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NTSB: Southwest jet had pre-existing fatigue
YUMA, Ariz. (AP) — Federal records show that cracks were found and repaired a year ago in the frame of the Southwest AirlinesBoeing 737-300 that made an emergency landing at an Arizona military base after a hole was torn from the passenger cabin.
No one was seriously injured Friday as the aircraft carrying 118 people rapidly lost cabin pressure and made a harrowing but controlled descent from 34,500 feet, landing safely near Yuma, Ariz., 150 miles southwest of Phoenix.
But passengers recalled tense minutes after a hole ruptured overhead with a blast and they fumbled frantically for oxygen masks as the plane descended.
On Sunday, federal investigators examining the damaged plane in Yuma said the entire length of a 5-foot-long tear in the skin of the aircraft shows evidence of pre-existing fatigue cracking.
National Transportation Safety Board member Robert Sumwalt said that the rip was a foot wide and that it started along a lap joint where two sections of the 737’s skin are riveted together. Southwest mechanics will cut the entire ripped section out of the plane, and it will be sent to Washington for analysis.
Southwest grounded 80 similar planes to carry out inspections.
An Associated Press review of Federal Aviation Administration records of maintenance problems for the 15-year-old plane showed that in March 2010 at least eight instances were found of cracking in the aircraft frame, which is part of the fuselage, and another half-dozen instances of cracked stringer clips, which help hold the plane’s skin on. The records showed that those problems were repaired.
It’s not uncommon for fuselage cracks to be found during inspections of planes that age, especially during scheduled heavy maintenance checks, in which they are taken apart so that inspectors can see into areas not normally visible.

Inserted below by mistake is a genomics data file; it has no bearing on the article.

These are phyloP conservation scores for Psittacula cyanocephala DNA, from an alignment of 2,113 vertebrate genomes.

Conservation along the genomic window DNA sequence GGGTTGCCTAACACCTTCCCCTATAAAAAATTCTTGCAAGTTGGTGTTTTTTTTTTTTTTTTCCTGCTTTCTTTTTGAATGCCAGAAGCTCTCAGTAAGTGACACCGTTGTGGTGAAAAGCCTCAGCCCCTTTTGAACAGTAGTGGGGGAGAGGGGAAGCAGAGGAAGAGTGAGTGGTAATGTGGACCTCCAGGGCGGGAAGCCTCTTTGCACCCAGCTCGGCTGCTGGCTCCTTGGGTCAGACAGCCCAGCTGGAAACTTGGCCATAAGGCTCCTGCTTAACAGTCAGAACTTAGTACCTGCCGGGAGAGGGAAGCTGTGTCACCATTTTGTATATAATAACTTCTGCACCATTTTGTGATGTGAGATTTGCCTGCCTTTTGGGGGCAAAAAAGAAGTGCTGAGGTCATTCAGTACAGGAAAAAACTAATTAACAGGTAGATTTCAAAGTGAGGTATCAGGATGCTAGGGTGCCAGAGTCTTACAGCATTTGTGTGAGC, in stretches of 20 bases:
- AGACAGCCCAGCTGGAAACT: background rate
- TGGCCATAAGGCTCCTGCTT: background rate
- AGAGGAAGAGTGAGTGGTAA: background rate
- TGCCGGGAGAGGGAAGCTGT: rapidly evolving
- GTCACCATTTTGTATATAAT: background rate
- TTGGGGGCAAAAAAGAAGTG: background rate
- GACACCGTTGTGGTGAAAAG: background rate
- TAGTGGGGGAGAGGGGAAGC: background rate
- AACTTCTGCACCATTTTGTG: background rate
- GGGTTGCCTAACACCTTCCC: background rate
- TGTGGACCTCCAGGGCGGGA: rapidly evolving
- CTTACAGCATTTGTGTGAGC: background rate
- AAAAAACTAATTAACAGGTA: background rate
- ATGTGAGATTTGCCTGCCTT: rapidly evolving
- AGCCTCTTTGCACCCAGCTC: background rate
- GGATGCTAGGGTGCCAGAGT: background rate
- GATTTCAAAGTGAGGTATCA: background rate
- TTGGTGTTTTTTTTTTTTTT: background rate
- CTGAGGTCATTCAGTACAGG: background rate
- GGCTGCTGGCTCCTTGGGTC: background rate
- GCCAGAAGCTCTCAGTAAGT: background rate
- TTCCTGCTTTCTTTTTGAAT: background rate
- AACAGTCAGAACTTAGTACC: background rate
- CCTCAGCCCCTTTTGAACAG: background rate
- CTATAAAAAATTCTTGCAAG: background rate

The National Transportation Safety Board was working to determine what caused part of the fuselage to rupture.
Southwest officials said the Arizona plane had undergone all inspections required by the FAA. They said the plane was given a routine inspection Tuesday and underwent its last so-called heavy check, a more costly and extensive overhaul, in March 2010.
Meanwhile, the airline grounded the 80 planes resulting in about 300 canceled flights Saturday, airline spokeswoman Linda Rutherford said.
Southwest operates about 170 of the 737-300s in its fleet of about 540 planes, but it replaced the aluminum skin on many of the 300s in recent years, Ms. Rutherford said. The planes that were grounded Saturday have not had their skin replaced, she said.
“Obviously we’re dealing with a skin issue, and we believe that these 80 airplanes are covered by a set of (federal safety rules) that make them candidates to do this additional inspection that Boeing is devising for us,” Ms. Rutherford said.
Julie O'Donnell, an aviation safety spokeswoman for Seattle-based Boeing Commercial Airplanes, confirmed “a hole in the fuselage and a depressurization event” in the latest incident but declined to speculate on what caused it.
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